Kant gave a multitude of example explaining his ethical theory. Kant offered a suicide example. “He who contemplates suicide should ask himself whether his action can be consistent with the idea of humanity as an end in itself. If he destroys himself in order to escape from painful circumstances, he uses a person merely as a mean to maintain a tolerable condition up to the end of life. But a man is not a thing, that is to say, something which can be used merely as means, but must in all his actions be always considered as an end in himself.

I cannot, therefore, dispose in any way of a man in my own person so as to mutilate him, to damage or kill him. ” This example is deontological because you do what is “right”, and what is “right” is to not commit suicide. Kant’s theory is deontological because of the golden rule. “Do unto others as you would have them do unto you. ” Obviously, this is deontological. If it is “right” for someone to do something to you, then it is “right” for you to do the same, no matter the outcome, as long as it is “right”. Kant strictly believes in duty and good will.

Kant says that only kind of thing is inherently good, and that is the good will (http://www. wku. edu/~jan. garrett/ethics/kant. htm). He believes that good will is found in humans but not nonhuman animals, it is not a material thing, it is our power of rational moral choice, and it’s the presence which gives humans their inherent dignity. (http://www. wku. edu/~jan. garrett/ethics/kant. htm) Kant believed that the will is good when it acts upon duty, not upon feelings of pleasure or wishing upon gain; as long as it satisfies the categorical imperative. Respect of the moral law leads to good will which leads to an ethically sound person.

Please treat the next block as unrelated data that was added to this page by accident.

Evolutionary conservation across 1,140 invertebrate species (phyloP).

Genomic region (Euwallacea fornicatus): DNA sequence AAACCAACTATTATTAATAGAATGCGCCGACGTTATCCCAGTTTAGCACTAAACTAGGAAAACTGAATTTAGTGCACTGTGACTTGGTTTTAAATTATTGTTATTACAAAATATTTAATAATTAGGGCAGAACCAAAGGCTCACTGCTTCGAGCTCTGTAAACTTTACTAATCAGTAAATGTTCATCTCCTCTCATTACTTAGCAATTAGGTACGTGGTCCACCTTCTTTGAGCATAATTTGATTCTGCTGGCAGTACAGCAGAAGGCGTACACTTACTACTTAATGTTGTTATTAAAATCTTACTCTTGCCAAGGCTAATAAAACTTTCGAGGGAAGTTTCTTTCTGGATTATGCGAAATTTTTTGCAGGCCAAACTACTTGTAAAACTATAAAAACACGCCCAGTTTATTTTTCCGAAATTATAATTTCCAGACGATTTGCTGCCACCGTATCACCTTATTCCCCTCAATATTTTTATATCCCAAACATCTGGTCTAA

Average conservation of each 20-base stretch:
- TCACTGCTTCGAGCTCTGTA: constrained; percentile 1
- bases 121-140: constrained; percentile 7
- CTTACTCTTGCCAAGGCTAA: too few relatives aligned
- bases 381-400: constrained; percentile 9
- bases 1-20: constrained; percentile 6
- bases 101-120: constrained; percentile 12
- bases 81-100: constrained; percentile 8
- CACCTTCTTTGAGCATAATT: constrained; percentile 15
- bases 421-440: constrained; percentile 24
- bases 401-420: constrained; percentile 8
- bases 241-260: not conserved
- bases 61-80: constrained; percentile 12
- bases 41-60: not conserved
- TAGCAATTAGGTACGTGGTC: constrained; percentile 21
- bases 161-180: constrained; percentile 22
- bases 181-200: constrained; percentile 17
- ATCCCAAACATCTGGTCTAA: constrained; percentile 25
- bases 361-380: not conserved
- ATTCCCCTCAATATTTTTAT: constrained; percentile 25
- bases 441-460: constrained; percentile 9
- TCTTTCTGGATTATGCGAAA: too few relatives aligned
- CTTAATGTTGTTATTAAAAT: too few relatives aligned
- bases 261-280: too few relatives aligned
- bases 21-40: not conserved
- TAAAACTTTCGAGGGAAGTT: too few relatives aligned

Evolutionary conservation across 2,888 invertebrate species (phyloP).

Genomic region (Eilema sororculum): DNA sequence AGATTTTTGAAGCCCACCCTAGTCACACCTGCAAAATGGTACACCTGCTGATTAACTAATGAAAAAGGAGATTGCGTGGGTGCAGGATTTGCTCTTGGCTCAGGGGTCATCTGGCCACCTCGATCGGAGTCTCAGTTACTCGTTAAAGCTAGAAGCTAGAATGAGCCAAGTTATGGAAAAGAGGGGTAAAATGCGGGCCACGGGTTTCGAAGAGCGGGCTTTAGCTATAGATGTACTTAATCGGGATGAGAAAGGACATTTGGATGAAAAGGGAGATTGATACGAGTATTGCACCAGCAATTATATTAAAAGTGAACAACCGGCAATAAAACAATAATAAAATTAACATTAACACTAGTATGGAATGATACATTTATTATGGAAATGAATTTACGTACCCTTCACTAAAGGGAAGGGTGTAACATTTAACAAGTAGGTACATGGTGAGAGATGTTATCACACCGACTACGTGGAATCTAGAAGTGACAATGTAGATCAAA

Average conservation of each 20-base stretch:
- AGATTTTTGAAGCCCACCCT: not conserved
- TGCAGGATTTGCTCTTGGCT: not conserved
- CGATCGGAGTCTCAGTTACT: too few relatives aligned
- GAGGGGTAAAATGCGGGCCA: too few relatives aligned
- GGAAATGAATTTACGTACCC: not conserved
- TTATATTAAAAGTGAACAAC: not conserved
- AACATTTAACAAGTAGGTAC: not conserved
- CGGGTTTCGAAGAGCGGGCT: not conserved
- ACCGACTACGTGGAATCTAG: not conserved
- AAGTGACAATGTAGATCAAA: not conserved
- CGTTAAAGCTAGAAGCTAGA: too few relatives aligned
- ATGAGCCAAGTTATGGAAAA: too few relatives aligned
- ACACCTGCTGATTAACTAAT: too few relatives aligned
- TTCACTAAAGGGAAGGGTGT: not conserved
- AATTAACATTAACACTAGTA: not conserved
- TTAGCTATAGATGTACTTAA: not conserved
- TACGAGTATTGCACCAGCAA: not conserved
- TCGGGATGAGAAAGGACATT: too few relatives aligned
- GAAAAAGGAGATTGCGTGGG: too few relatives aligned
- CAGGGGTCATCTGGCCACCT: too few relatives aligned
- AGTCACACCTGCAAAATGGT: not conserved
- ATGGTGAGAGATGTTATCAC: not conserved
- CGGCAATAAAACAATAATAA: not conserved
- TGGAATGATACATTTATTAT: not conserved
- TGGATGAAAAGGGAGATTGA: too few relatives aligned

Clearly Kant’s ethical theories are deontological. The need to achieve good will is to act out of duty. You act out of duty because it is what is “right” without a worry of the outcome or consequence. Acting upon what is “right” without thinking of the results or aftermath is the basis of deontology. Kantianism is a perfect example of Deontology.

Works Cited

Classification of Ethical Theories. Digital image. Http://www. trinity. edu/cbrown/intro/ethicsOverview. gif. N. p. , n. d. Web. 24 Oct. 2012. “The Good Willand Duty: The Motive of Duty. ” Kant’s Deontological Ethical Theory. N. . , n. d. Web. 24 Oct. 2012. ;http://web. ics. purdue. edu/~curd/110WK11. html;. Kant, Immanuel. “Fundamental Principles of the Metaphysic of Morals. ” Www. gutenberg. org. N. p. , n. d. Web. 24 Oct. 2012. ;http://www. gutenberg. org/cache/epub/5682/pg5682. html;. Kant, Immanuel. “Immanuel Kant: The Metaphysics of Morals (excerpts). ” Immanuel Kant: Metaphysics of Morals (excerpts). N. p. , n. d. Web. 24 Oct. 2012. ;http://praxeology. net/kant7. htm;. “Kant’s Duty Ethics. ” Kant’s Duty Ethics. N. p. , n. d. Web. 24 Oct. 2012. <http://www. wku. edu/~jan. garrett/ethics/kant. htm>.